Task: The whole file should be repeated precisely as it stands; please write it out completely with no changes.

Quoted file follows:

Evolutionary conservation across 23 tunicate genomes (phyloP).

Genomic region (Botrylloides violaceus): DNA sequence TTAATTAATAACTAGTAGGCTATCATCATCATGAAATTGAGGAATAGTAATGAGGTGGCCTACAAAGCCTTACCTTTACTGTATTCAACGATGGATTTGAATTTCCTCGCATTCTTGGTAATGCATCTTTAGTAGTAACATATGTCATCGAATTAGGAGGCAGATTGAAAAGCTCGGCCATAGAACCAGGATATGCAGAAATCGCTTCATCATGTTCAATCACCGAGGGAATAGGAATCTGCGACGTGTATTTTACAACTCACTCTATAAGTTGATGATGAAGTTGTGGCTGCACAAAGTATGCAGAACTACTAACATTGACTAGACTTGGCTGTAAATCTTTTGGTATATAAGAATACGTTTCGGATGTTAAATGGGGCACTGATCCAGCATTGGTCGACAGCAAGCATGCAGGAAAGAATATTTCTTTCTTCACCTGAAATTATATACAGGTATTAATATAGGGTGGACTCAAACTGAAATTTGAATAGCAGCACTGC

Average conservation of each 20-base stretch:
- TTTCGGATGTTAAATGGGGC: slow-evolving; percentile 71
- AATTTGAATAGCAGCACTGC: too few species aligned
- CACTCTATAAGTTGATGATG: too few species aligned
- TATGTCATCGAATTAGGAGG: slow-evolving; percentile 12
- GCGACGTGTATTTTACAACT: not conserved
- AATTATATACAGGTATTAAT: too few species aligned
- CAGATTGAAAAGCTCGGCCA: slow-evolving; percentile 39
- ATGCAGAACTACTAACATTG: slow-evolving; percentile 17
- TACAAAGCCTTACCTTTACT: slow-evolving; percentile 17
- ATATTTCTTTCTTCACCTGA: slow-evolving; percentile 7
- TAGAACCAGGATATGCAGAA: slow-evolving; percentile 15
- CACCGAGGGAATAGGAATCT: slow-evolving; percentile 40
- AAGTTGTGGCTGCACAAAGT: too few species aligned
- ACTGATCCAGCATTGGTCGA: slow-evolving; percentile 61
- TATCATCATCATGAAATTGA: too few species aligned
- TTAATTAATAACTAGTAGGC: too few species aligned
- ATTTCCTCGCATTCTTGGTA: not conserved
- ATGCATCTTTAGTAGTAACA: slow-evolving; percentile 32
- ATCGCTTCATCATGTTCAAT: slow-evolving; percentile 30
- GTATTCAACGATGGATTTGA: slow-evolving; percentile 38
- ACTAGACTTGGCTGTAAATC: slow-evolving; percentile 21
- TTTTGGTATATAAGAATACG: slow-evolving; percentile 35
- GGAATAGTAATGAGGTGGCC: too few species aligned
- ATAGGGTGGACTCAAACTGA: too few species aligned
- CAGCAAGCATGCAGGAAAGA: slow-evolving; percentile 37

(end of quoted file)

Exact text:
Evolutionary conservation across 23 tunicate genomes (phyloP).

Genomic region (Botrylloides violaceus): DNA sequence TTAATTAATAACTAGTAGGCTATCATCATCATGAAATTGAGGAATAGTAATGAGGTGGCCTACAAAGCCTTACCTTTACTGTATTCAACGATGGATTTGAATTTCCTCGCATTCTTGGTAATGCATCTTTAGTAGTAACATATGTCATCGAATTAGGAGGCAGATTGAAAAGCTCGGCCATAGAACCAGGATATGCAGAAATCGCTTCATCATGTTCAATCACCGAGGGAATAGGAATCTGCGACGTGTATTTTACAACTCACTCTATAAGTTGATGATGAAGTTGTGGCTGCACAAAGTATGCAGAACTACTAACATTGACTAGACTTGGCTGTAAATCTTTTGGTATATAAGAATACGTTTCGGATGTTAAATGGGGCACTGATCCAGCATTGGTCGACAGCAAGCATGCAGGAAAGAATATTTCTTTCTTCACCTGAAATTATATACAGGTATTAATATAGGGTGGACTCAAACTGAAATTTGAATAGCAGCACTGC

Average conservation of each 20-base stretch:
- TTTCGGATGTTAAATGGGGC: slow-evolving; percentile 71
- AATTTGAATAGCAGCACTGC: too few species aligned
- CACTCTATAAGTTGATGATG: too few species aligned
- TATGTCATCGAATTAGGAGG: slow-evolving; percentile 12
- GCGACGTGTATTTTACAACT: not conserved
- AATTATATACAGGTATTAAT: too few species aligned
- CAGATTGAAAAGCTCGGCCA: slow-evolving; percentile 39
- ATGCAGAACTACTAACATTG: slow-evolving; percentile 17
- TACAAAGCCTTACCTTTACT: slow-evolving; percentile 17
- ATATTTCTTTCTTCACCTGA: slow-evolving; percentile 7
- TAGAACCAGGATATGCAGAA: slow-evolving; percentile 15
- CACCGAGGGAATAGGAATCT: slow-evolving; percentile 40
- AAGTTGTGGCTGCACAAAGT: too few species aligned
- ACTGATCCAGCATTGGTCGA: slow-evolving; percentile 61
- TATCATCATCATGAAATTGA: too few species aligned
- TTAATTAATAACTAGTAGGC: too few species aligned
- ATTTCCTCGCATTCTTGGTA: not conserved
- ATGCATCTTTAGTAGTAACA: slow-evolving; percentile 32
- ATCGCTTCATCATGTTCAAT: slow-evolving; percentile 30
- GTATTCAACGATGGATTTGA: slow-evolving; percentile 38
- ACTAGACTTGGCTGTAAATC: slow-evolving; percentile 21
- TTTTGGTATATAAGAATACG: slow-evolving; percentile 35
- GGAATAGTAATGAGGTGGCC: too few species aligned
- ATAGGGTGGACTCAAACTGA: too few species aligned
- CAGCAAGCATGCAGGAAAGA: slow-evolving; percentile 37